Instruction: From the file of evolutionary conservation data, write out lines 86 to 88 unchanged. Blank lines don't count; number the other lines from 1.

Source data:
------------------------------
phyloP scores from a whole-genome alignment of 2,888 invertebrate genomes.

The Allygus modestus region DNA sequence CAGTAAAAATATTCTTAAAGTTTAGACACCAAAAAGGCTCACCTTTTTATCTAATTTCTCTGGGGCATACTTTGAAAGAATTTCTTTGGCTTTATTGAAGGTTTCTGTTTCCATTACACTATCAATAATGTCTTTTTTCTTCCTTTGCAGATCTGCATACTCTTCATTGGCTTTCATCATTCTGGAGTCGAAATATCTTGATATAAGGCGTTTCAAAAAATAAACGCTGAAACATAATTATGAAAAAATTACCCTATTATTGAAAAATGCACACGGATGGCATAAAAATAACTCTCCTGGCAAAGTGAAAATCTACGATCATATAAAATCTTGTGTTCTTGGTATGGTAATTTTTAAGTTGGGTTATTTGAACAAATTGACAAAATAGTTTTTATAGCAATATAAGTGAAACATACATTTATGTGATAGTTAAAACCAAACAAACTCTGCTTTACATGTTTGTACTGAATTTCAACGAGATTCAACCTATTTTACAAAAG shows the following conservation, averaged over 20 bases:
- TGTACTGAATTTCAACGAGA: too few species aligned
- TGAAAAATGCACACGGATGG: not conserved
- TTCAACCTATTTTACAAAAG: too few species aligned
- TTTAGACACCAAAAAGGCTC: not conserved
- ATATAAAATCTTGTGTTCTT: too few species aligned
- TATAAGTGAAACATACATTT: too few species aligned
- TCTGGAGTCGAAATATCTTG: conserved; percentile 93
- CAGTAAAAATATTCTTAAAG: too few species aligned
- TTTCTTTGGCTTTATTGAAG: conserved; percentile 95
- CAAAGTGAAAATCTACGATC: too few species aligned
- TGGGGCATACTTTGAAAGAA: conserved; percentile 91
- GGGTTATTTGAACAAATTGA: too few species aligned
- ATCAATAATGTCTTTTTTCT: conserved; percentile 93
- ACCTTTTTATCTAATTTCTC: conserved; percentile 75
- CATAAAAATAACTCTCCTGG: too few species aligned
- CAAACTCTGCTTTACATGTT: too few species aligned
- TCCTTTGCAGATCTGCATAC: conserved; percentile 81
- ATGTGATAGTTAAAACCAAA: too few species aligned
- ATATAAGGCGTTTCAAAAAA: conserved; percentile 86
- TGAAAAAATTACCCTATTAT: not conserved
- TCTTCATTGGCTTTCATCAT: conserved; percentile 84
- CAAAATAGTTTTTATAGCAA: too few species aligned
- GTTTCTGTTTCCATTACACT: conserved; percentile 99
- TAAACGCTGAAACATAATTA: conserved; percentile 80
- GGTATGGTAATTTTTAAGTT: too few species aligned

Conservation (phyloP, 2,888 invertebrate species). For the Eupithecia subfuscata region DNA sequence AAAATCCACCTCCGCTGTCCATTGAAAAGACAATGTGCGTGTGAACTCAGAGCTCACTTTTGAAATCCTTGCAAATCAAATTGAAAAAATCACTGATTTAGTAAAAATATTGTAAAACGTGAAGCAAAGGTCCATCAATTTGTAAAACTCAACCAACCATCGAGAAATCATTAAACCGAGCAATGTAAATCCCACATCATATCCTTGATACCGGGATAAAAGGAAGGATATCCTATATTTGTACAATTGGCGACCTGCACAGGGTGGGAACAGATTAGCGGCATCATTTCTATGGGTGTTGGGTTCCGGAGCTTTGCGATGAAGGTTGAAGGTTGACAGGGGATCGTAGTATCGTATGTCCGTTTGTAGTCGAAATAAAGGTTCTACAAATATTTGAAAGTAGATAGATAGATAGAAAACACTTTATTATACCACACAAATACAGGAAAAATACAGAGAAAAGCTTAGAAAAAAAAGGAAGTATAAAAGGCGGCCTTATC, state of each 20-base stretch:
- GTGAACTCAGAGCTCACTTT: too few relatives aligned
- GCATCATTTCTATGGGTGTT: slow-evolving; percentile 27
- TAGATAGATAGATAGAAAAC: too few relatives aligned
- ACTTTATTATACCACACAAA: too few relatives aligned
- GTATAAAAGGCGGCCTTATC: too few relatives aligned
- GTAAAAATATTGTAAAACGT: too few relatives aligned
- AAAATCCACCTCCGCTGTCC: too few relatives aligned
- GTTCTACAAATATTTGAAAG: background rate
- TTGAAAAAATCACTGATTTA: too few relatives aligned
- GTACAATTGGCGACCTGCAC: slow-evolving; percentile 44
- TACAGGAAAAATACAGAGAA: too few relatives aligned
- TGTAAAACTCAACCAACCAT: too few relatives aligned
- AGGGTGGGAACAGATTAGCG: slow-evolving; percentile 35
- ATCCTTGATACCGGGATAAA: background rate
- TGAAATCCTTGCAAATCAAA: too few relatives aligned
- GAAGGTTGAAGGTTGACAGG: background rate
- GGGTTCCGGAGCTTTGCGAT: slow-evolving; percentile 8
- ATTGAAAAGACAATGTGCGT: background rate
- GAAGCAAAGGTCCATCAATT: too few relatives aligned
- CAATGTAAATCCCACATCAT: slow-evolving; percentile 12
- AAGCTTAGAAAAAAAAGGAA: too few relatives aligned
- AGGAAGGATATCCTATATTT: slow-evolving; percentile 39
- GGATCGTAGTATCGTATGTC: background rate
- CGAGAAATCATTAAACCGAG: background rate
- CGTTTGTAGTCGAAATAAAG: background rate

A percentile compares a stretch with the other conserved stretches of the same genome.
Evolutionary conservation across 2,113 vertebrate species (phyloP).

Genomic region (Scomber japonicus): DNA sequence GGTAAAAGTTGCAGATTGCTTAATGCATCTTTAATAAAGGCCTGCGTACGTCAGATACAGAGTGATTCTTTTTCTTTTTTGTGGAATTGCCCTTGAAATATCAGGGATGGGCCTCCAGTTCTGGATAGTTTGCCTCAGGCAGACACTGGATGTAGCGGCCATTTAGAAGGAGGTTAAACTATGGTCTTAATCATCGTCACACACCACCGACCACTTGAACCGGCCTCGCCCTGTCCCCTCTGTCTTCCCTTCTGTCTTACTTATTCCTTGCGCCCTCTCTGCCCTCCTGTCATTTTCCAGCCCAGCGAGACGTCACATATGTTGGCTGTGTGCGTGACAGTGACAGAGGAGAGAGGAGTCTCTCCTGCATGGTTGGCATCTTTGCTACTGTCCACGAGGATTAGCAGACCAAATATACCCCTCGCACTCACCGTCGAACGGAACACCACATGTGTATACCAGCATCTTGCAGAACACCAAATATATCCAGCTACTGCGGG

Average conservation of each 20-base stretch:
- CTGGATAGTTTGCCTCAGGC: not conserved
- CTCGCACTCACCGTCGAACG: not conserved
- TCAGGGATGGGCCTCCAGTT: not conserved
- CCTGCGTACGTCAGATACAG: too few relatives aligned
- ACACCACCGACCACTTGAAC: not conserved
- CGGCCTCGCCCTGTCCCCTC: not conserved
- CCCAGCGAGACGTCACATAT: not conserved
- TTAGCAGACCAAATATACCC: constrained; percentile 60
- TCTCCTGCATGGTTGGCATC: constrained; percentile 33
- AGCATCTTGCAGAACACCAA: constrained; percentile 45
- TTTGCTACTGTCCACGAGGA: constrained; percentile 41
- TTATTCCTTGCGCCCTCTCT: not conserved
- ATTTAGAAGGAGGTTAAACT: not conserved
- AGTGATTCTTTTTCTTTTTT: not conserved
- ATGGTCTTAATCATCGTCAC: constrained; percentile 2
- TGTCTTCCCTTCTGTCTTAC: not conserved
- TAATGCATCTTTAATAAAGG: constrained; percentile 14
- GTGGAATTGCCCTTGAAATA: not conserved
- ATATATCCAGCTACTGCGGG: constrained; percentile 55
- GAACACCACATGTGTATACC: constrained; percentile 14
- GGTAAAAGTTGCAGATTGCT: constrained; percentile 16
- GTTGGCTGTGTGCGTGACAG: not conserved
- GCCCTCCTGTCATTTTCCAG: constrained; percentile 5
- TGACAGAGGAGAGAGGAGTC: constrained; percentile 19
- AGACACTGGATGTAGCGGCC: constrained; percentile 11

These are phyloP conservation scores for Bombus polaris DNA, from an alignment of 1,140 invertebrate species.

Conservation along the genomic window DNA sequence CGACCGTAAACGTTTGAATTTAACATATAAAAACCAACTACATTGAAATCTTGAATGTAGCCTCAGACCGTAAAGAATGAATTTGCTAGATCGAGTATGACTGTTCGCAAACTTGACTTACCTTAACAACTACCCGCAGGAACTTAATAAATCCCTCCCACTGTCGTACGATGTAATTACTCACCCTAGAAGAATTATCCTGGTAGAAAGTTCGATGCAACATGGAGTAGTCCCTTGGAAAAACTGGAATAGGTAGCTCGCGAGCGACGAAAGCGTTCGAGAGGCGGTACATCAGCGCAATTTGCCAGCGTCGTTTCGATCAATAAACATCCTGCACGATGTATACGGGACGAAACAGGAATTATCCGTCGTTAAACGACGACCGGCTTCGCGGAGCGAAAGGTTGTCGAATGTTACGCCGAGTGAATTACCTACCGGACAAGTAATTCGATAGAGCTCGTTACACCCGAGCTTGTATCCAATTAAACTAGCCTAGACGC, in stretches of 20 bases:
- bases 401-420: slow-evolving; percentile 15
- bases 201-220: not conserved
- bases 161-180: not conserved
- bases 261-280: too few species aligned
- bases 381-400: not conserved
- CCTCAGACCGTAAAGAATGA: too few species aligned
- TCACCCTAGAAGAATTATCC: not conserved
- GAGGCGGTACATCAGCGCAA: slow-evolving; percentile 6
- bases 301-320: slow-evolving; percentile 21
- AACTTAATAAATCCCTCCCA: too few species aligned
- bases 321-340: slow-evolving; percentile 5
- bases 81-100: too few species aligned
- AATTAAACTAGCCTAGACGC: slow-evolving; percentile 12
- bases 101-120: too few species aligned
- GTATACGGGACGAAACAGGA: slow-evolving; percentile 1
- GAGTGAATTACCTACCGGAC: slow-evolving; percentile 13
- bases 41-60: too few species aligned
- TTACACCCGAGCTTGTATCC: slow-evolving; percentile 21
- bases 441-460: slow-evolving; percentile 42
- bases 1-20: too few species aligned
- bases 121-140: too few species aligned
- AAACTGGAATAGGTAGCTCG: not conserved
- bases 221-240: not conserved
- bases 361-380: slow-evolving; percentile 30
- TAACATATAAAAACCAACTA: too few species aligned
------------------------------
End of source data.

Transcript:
- bases 201-220: not conserved
- bases 161-180: not conserved
- bases 261-280: too few species aligned